Week 2 of the #52Games52Weeks Challenge sees Sean tackle Assassin’s Creed Syndicate.
Game: Assassin’s Creed Syndicate
Developer: Ubisoft Quebec
I think I was probably one of the few people who were sad to hear the rumour that the Assassin’s Creed series would be taking a yearlong “hiatus” in 2016 in order to reboot the series as a “Witcher” type game. I’ve come to love my yearly dose of Assassin’s Creed, wart’s ‘n’ all. It’s like a cosy blanket of familiarity I can swan dive into whenever I have a spare hour or so. I know exactly what I’m getting – a free running, knife throwing, gun firing, a little glitch and occasionally pretty adventure in a historical setting. I spent months with Black Flag, sailing, pirating and treasure hunting and, eventually, unlocked the Platinum trophy. Even Unity, which I played after the vast majority of the bugs had been fixed, kept me occupied for weeks. I unlocked the Platinum trophy for that too. And so comes Syndicate. The latest (and probably last) familiar Assassin’s Creed game set in my own capital city – and it’s bloody brilliant.
It’s always the little things that impress me with Assassin’s Creed games and Syndicate is full of them. An example – I’d just slaughtered a group of Templars in Green Park and decided to take a stroll, y’know, like you do after committing mass murder. I walked by a Band Stand and there, on the stage in the middle of a park, is a band.
They are playing some bombastic tune to a gathering crowd of NPC onlookers, one of whom looks to have had a bit too much to drink. I had zipped by this band stand twice before but hadn’t stopped – I had Templars to kill – but this time, I stood and took it all in. It probably took days, maybe weeks of work to add this band stand and it’s band to the game – the character models, the programming, recording the band playing, etc, etc – and it was so easy to run by and miss, but for those that stopped, it was there. A band playing on a band stand. A free gig for passers-by. Something that was popular in Victorian Era Britain. Walk a few paces passed the band stand is a group of children playing “Tag” and a little further off in the distance is a boy playing “Wallie” – both quintessentially British pastimes for children of the time period. With so many moving parts, the NPC’s can and invariably do end up doing something insane or physics defying in Assassin’s Creed games – but when they all work, the culmination of these world building snippets give the impression of a living, breathing world to explore. It has always impressed me how Ubisoft spend so much time and effort adding the flesh to the bones and Syndicate is the best example to date.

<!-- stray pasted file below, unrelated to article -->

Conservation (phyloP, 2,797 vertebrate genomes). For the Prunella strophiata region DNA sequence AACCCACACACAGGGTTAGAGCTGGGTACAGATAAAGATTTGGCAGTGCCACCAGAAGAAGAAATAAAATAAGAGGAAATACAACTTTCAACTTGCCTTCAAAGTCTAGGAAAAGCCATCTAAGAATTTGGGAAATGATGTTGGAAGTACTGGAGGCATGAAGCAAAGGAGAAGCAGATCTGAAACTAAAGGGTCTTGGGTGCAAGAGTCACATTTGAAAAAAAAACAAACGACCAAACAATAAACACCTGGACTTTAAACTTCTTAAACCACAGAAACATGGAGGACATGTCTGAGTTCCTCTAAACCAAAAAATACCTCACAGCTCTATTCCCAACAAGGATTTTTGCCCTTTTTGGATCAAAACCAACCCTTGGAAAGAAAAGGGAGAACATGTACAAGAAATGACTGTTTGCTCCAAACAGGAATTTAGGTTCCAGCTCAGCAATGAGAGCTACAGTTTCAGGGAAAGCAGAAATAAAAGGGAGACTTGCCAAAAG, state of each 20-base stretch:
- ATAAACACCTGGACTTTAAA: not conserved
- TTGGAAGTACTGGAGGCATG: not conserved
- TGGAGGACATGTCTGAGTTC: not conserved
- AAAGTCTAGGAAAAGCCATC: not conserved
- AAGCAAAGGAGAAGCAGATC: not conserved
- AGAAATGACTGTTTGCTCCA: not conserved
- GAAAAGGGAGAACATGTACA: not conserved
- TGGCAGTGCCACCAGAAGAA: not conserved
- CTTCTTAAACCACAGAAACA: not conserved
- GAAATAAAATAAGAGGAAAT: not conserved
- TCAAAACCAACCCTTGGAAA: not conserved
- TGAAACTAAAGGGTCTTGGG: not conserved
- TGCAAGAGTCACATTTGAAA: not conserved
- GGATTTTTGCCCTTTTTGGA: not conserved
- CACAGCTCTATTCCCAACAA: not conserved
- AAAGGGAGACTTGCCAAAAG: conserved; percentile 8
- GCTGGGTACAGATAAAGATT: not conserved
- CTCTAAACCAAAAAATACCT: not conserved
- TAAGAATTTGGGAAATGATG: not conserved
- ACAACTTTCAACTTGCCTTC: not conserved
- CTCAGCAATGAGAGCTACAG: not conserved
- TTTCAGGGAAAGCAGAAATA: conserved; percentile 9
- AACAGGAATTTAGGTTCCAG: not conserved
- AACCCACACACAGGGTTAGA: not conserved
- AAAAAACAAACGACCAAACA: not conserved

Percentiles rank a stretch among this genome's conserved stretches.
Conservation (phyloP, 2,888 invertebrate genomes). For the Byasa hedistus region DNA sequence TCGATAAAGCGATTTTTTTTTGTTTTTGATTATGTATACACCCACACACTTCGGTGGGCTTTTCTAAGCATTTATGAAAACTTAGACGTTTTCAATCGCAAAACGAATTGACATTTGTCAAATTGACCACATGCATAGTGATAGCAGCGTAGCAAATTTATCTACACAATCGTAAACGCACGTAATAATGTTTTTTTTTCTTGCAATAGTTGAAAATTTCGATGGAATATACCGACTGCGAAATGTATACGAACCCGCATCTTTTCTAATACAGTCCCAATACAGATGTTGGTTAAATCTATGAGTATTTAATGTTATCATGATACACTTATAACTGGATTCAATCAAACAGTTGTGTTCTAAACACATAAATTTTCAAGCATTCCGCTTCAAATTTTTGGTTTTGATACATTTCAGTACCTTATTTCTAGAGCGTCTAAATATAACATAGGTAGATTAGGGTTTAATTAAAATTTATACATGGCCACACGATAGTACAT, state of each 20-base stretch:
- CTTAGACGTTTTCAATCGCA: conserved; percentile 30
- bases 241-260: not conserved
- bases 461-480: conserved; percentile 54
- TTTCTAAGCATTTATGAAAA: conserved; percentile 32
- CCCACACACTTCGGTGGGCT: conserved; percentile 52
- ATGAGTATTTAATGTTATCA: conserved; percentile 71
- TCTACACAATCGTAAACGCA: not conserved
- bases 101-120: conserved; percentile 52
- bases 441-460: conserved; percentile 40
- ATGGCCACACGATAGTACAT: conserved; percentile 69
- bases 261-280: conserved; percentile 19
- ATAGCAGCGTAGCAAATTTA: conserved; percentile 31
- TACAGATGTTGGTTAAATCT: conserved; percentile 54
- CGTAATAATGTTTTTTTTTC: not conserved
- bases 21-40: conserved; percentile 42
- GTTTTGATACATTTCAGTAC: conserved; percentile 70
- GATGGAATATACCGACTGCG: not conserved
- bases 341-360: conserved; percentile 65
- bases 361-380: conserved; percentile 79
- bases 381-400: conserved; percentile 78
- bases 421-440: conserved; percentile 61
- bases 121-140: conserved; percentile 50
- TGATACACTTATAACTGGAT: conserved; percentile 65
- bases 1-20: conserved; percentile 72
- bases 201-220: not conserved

The little things aside, Syndicate is the first Assassin’s Creed since Brotherhood to get the bigger, more important things right too.
Let’s start with the main improvement in Syndicate compared to Assassins Creed III, Black Flag and Unity – the Characters. Jacob and Evie. The Assassin twins pack in more personality and personal development into their game than Edward Kenway and Arno Dorian did combined, predominantly because they go through this blood soaked journey together, bouncing off of one another. They’re complimenting and contrasting sides of a brother-sister relationship that will be familiar to many who grew up with siblings who you were often at odds with. At the start of the game, Evie is trying desperately to be the textbook Assassin – stealthy, patient, focused – like he father would have wanted while Jacob is a brash, foolhardy good-time boy who’s belief in the Assassin’s Creed seems only skin (and training) deep. They bicker and bitch at each other like only a brother and sister can. It’s a fun dynamic that runs much deeper than the surface gags and jabs at each other suggest.
They both take intertwining but distinctly different arcs through Syndicate. Jacob, determined to rid London of the Templars and the villainous gang of Blighters in the only way he knows how, raises his own gang of Rooks and cuts a bloody swathe through the city paying no mind to the consequences of his actions. He’s reckless, bolting into action, accidentally helping a Templar get rid of her omnibus competition, almost causing the Bank of England to collapse and, because of his over-confidence, biting off more than he can chew with Maxwell Roth and costing the life of a lot of innocent people in the process. Everything about Jacob is rushed and off the cuff. Even the way he talks to many of the supporting cast of characters, swinging into their carriages to impart a few flirty one-liners before springing out to kill more people, is imprudent.